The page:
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What to do in Stryn, Vågsøy, Eid, Gloppen, Hornind...
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Gloppen Hotel has been in operation since 1829. The first years, it was just a simple coaching here, but in 1866 it became the first part of the main b...
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Kraftstasjonen is a small cafe and restaurant in the middle of Måløy centre. Food from fresh raw goods are served, and with the sea as their closest...
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Scramble up the Egg
Eggenipa is eye candy for those who drive past it. But why not just stop your car and climb to the top? You too can be an eye-catcher.
Seen from Byrkjelo, the freestanding Eggenipa rises majestically at the entrance of the Våtedalen (Wet Valley). The hike up to the summit is actually easier than it looks. From the parking lot at Øvredalen there is a short steep section, and from then the egg will need a little scrambling along the surprisingly broad ridge. When you finally reach the beacon you can relish the feeling of being noticed - that moment when you are the garnish atop this mouth watering mountain.
May - June
August - September
Grytings and salutations from high above Stryn
If you stand on top of Gryta (the casserole) you are, if only for a moment, standing at the highest point of the town of Stryn.
Gryta is the Norwegian word for casserole - the warm, energy-giving everyday meal which is easy to whip up - just like the nice uphill trail from the parking area of Bøasetra. The trip ends up at a spectacular viewpoint from a steep cliff that will fill your stomach with butterflies. Up here, you can spy on all the people in the centre of Stryn and send them a pleasant thought, as they’ll be blissfully unaware of what you’re being served up on this mountain top.
There are many mountains that vie for our attention in the Nordfjord area, but it’s Hornindalsrokken (Rokken) that really stands out.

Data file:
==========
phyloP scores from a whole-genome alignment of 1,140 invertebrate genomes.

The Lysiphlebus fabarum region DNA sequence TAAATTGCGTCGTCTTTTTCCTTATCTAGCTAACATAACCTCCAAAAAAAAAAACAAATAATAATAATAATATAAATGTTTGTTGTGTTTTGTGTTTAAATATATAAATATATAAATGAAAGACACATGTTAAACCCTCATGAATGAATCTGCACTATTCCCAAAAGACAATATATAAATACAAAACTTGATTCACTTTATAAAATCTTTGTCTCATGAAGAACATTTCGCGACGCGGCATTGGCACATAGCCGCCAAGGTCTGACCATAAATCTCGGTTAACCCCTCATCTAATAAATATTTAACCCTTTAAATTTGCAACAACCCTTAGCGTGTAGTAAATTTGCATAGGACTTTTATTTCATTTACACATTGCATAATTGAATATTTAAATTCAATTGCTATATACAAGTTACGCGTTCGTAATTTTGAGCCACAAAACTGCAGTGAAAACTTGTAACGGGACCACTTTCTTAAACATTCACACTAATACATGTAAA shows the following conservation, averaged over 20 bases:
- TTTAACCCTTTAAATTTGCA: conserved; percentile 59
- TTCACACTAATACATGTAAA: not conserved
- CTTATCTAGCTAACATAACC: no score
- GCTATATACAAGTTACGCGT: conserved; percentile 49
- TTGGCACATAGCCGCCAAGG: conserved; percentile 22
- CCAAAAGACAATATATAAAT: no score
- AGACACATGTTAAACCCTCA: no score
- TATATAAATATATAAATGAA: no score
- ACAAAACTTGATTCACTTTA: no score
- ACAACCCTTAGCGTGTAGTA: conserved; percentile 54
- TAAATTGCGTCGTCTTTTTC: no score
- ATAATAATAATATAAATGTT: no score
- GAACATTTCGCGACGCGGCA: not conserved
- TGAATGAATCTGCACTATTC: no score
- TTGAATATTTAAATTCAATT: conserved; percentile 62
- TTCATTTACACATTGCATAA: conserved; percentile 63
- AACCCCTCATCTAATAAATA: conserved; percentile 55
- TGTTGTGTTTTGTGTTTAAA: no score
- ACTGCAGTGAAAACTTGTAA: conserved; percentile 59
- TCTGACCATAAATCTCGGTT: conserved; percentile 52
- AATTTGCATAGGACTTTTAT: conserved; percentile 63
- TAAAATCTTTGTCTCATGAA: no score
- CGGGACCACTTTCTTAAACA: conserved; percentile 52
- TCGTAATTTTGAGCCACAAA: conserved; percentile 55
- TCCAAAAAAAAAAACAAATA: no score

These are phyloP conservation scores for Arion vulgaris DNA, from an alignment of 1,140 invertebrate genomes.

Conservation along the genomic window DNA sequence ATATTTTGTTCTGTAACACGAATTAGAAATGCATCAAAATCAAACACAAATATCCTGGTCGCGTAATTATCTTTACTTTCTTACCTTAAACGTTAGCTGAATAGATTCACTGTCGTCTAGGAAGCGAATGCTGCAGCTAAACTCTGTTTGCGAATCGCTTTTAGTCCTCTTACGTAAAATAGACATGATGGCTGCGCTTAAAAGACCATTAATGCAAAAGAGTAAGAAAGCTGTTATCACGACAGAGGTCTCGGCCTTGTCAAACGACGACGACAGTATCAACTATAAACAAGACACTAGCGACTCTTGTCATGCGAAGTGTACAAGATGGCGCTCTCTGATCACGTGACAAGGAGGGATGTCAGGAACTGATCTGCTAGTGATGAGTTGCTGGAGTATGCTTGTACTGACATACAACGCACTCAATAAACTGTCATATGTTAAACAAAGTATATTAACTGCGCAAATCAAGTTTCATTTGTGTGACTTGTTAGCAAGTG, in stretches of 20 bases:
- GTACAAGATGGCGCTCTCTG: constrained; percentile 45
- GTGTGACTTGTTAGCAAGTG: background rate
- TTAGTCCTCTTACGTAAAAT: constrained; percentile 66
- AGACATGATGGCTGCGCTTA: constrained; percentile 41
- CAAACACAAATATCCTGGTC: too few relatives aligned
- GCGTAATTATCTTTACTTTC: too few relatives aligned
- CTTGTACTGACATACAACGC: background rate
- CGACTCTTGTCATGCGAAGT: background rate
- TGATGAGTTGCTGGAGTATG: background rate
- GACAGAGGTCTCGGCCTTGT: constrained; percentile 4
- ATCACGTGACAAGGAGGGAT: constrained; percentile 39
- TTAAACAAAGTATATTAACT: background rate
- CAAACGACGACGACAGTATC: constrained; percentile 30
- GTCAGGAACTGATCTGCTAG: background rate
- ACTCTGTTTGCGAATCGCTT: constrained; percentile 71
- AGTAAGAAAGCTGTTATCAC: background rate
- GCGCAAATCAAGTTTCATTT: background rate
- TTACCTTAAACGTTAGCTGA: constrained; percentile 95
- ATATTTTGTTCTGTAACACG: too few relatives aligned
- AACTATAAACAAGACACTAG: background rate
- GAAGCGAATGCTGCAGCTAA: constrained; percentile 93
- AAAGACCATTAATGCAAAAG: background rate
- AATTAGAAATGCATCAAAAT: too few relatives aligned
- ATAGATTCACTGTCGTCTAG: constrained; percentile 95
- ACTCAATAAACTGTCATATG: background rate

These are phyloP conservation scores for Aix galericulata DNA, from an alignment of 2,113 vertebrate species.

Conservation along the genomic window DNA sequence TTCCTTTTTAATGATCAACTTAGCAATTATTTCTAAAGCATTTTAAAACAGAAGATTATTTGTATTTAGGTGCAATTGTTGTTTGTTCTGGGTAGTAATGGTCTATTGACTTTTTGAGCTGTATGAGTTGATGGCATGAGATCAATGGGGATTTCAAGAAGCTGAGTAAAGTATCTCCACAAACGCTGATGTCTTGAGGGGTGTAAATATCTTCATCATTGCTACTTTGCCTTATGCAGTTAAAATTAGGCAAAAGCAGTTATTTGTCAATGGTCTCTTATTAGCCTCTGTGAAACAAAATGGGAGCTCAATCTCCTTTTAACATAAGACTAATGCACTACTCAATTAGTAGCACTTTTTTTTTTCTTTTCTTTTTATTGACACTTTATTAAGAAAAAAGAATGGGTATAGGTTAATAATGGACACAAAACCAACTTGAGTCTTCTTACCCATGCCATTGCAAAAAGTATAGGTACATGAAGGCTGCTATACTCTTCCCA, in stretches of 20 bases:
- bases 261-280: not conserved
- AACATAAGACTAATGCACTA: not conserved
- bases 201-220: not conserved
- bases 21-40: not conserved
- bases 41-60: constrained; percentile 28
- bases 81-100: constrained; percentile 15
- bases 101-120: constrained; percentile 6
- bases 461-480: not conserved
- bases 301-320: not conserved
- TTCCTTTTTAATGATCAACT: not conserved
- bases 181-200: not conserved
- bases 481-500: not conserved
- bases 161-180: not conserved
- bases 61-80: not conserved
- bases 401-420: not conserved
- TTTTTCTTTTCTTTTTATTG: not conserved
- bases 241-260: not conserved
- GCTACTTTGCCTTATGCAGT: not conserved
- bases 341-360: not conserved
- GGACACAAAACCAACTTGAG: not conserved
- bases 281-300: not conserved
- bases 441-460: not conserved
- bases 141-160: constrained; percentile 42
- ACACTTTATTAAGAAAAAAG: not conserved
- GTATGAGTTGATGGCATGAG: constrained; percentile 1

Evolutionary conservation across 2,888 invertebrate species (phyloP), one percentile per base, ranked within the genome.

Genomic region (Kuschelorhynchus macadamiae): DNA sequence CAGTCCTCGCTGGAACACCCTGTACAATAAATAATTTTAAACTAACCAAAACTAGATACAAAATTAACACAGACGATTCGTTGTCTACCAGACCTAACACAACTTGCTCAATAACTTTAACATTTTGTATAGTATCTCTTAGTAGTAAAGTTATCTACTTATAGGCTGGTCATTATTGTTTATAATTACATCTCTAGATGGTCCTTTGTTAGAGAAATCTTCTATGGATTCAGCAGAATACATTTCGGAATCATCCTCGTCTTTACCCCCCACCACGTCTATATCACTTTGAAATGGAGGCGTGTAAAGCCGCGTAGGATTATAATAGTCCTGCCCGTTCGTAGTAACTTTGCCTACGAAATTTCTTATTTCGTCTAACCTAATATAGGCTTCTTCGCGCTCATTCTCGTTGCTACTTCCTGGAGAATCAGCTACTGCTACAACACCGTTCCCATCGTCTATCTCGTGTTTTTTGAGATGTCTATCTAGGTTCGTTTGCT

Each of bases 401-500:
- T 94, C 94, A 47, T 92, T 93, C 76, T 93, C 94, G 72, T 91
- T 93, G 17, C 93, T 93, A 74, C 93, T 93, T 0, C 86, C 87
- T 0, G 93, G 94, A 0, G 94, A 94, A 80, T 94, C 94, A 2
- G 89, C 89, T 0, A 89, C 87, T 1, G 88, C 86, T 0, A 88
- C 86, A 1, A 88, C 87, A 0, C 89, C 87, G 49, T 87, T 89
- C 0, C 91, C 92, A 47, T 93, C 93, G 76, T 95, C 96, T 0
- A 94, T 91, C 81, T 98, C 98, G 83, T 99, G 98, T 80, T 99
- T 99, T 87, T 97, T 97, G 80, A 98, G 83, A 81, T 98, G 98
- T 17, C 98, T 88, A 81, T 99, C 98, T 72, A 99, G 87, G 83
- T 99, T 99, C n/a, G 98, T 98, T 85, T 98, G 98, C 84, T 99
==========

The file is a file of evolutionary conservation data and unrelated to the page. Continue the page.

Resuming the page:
With her sharp, pointy profile it is almost impossible not to notice this mountain top north of Hornindalssætra. But what does the world look like from her summit? Hornindalsrokken, or "Rokken" as she is affectionately known, is tougher than she first appears to be. From Sætredalen the trail is quite steep, but is surprisingly easy for mountain hikers. And there's only one thing to say about the view: it “rokks”!
You do not know what freedom is until you've made the trip to Libbera.
This trip guarantees a free blow wave hairstyle on the way! It should also be pointed out that Dragseidet is where the Vikings ships often took shelter from the treacherous seas around Stad (and where Olav Tryggvason converted four counties to Christianity in the year 997). You can bring the story back to life along the old church road between Stad and Selje. Savour the smell of salt and the high mountains. Take a mental snapshot of the sky meeting the sea. And of course, not to mention the feel of the wind in your hair.
High on glaciers
Long live the Queen of Western Norway!
The well-known nickname for Lodalskåpa, Vestlandsdronninga (the Queen of Western Norway), speaks volumes about just how majestic this mountain is and how royal you will feel when you are at the top! The trip from Bødalsetra up to the cairn on the 2083-metre summit is a long but delightful journey from lush pastures to the snow-covered glacier. The trip does present its challenges: be prepared for some rigorous inclines, some walking on snow and ice, and some rather steep scrambling up the final approach. But once at the top you’ll be rewarded with a wide view over the National Park and an ice landscape you could hardly have imagined.
There are great views on this walk, and from the summit you can look down on the Nordfjord and Gloppefjord. Haugsvarden stands at an altitude of 862 me...
Be a mountain farmer for a day
Living history! Perched out on a rocky knoll overlooking Oppstrynsvatnet (Oppstryn Lake) lies the abandoned farm called Segestad.
The trail up to Segestad, which winds up the mountain beside the mighty Glomnesfoss (Glomnes waterfall), not only takes you high up in the mountains but also on a journey back in time. The farm, which is open for visitors, provides a unique insight into how mountain farmers managed to survive only a few generations ago. On the farm you will find information boards about life here in the old days, and you can even jump around in the hay in the barn!
Scale the heights of Skåla
If you want to get to the top in life, you have to be prepared for some uphill battles. To reach the top of Skåla (1848 m), you won’t find a longer uphill stretch in the whole of Norway.
Skåla - this imposingly beautiful giant of a mountain - towers over the village of Loen. A good man-made track winds its way through the rocky terrain a whopping 1848 vertical metres from the shoreline of the fjord. Skålatårnet - the tower at the summit - is not just the kind of DNT (Norwegian Trekking Association) self-service cabin where you spend the night or simply whip up a well-deserved warm cup of coffee on the summit. This was originally built as a sanatarium to cure illness, and the place hasn’t lost its remedial qualities, as there can scarcely be anything healthier than fjord views and a cool glacial breeze.